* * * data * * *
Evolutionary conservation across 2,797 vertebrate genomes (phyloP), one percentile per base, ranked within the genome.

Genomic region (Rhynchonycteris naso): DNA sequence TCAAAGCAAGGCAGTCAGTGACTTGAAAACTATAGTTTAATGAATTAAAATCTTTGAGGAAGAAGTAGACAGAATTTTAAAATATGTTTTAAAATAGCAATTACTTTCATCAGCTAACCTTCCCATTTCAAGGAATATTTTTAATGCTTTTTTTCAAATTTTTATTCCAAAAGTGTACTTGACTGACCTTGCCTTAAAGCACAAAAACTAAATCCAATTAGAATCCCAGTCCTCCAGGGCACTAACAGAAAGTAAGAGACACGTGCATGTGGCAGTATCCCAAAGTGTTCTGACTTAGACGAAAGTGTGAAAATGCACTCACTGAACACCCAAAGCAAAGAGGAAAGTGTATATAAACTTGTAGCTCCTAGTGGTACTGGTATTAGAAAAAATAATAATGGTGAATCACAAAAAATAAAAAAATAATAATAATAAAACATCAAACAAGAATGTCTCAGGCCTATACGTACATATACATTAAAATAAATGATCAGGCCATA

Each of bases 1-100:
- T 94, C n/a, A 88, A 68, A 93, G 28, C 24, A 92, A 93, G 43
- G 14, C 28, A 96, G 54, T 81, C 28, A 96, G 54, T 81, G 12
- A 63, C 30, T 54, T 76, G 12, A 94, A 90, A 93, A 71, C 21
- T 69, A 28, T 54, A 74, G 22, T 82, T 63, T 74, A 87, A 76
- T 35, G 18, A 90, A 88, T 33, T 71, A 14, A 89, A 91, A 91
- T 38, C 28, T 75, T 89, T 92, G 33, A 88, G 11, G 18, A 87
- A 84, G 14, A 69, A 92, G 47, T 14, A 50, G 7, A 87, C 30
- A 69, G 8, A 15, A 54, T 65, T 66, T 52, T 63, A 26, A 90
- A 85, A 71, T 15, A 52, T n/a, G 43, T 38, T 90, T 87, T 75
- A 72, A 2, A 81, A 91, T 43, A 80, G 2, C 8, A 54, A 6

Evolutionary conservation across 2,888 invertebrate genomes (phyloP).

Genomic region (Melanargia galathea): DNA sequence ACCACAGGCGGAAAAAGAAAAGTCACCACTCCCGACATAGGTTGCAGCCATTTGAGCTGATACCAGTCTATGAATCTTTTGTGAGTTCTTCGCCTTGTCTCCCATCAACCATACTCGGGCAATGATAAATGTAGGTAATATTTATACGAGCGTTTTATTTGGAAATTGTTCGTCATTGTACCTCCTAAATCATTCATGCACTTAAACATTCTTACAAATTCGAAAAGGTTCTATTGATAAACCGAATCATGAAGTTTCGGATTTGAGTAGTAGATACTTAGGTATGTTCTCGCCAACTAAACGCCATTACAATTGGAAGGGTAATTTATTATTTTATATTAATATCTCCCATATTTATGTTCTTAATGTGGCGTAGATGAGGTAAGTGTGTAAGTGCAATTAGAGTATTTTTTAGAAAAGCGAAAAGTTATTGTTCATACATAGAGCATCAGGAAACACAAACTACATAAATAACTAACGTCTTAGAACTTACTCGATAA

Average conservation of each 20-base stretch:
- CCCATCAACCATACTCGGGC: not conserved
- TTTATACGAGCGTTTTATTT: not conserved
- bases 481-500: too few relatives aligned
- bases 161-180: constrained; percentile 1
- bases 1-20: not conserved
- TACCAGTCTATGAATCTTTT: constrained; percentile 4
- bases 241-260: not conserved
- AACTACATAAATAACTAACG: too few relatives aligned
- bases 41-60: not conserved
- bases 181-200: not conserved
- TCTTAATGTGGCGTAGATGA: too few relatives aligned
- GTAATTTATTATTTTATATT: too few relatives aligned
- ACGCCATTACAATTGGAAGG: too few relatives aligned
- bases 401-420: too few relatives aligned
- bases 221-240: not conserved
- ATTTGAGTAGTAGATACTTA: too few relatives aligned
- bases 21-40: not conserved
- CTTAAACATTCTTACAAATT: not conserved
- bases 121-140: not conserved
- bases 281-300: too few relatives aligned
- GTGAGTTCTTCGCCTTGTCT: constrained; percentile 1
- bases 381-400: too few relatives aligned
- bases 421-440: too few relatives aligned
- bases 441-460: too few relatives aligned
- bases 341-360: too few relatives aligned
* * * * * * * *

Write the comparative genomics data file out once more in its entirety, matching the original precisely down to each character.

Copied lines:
Evolutionary conservation across 2,797 vertebrate genomes (phyloP), one percentile per base, ranked within the genome.

Genomic region (Rhynchonycteris naso): DNA sequence TCAAAGCAAGGCAGTCAGTGACTTGAAAACTATAGTTTAATGAATTAAAATCTTTGAGGAAGAAGTAGACAGAATTTTAAAATATGTTTTAAAATAGCAATTACTTTCATCAGCTAACCTTCCCATTTCAAGGAATATTTTTAATGCTTTTTTTCAAATTTTTATTCCAAAAGTGTACTTGACTGACCTTGCCTTAAAGCACAAAAACTAAATCCAATTAGAATCCCAGTCCTCCAGGGCACTAACAGAAAGTAAGAGACACGTGCATGTGGCAGTATCCCAAAGTGTTCTGACTTAGACGAAAGTGTGAAAATGCACTCACTGAACACCCAAAGCAAAGAGGAAAGTGTATATAAACTTGTAGCTCCTAGTGGTACTGGTATTAGAAAAAATAATAATGGTGAATCACAAAAAATAAAAAAATAATAATAATAAAACATCAAACAAGAATGTCTCAGGCCTATACGTACATATACATTAAAATAAATGATCAGGCCATA

Each of bases 1-100:
- T 94, C n/a, A 88, A 68, A 93, G 28, C 24, A 92, A 93, G 43
- G 14, C 28, A 96, G 54, T 81, C 28, A 96, G 54, T 81, G 12
- A 63, C 30, T 54, T 76, G 12, A 94, A 90, A 93, A 71, C 21
- T 69, A 28, T 54, A 74, G 22, T 82, T 63, T 74, A 87, A 76
- T 35, G 18, A 90, A 88, T 33, T 71, A 14, A 89, A 91, A 91
- T 38, C 28, T 75, T 89, T 92, G 33, A 88, G 11, G 18, A 87
- A 84, G 14, A 69, A 92, G 47, T 14, A 50, G 7, A 87, C 30
- A 69, G 8, A 15, A 54, T 65, T 66, T 52, T 63, A 26, A 90
- A 85, A 71, T 15, A 52, T n/a, G 43, T 38, T 90, T 87, T 75
- A 72, A 2, A 81, A 91, T 43, A 80, G 2, C 8, A 54, A 6

Evolutionary conservation across 2,888 invertebrate genomes (phyloP).

Genomic region (Melanargia galathea): DNA sequence ACCACAGGCGGAAAAAGAAAAGTCACCACTCCCGACATAGGTTGCAGCCATTTGAGCTGATACCAGTCTATGAATCTTTTGTGAGTTCTTCGCCTTGTCTCCCATCAACCATACTCGGGCAATGATAAATGTAGGTAATATTTATACGAGCGTTTTATTTGGAAATTGTTCGTCATTGTACCTCCTAAATCATTCATGCACTTAAACATTCTTACAAATTCGAAAAGGTTCTATTGATAAACCGAATCATGAAGTTTCGGATTTGAGTAGTAGATACTTAGGTATGTTCTCGCCAACTAAACGCCATTACAATTGGAAGGGTAATTTATTATTTTATATTAATATCTCCCATATTTATGTTCTTAATGTGGCGTAGATGAGGTAAGTGTGTAAGTGCAATTAGAGTATTTTTTAGAAAAGCGAAAAGTTATTGTTCATACATAGAGCATCAGGAAACACAAACTACATAAATAACTAACGTCTTAGAACTTACTCGATAA

Average conservation of each 20-base stretch:
- CCCATCAACCATACTCGGGC: not conserved
- TTTATACGAGCGTTTTATTT: not conserved
- bases 481-500: too few relatives aligned
- bases 161-180: constrained; percentile 1
- bases 1-20: not conserved
- TACCAGTCTATGAATCTTTT: constrained; percentile 4
- bases 241-260: not conserved
- AACTACATAAATAACTAACG: too few relatives aligned
- bases 41-60: not conserved
- bases 181-200: not conserved
- TCTTAATGTGGCGTAGATGA: too few relatives aligned
- GTAATTTATTATTTTATATT: too few relatives aligned
- ACGCCATTACAATTGGAAGG: too few relatives aligned
- bases 401-420: too few relatives aligned
- bases 221-240: not conserved
- ATTTGAGTAGTAGATACTTA: too few relatives aligned
- bases 21-40: not conserved
- CTTAAACATTCTTACAAATT: not conserved
- bases 121-140: not conserved
- bases 281-300: too few relatives aligned
- GTGAGTTCTTCGCCTTGTCT: constrained; percentile 1
- bases 381-400: too few relatives aligned
- bases 421-440: too few relatives aligned
- bases 441-460: too few relatives aligned
- bases 341-360: too few relatives aligned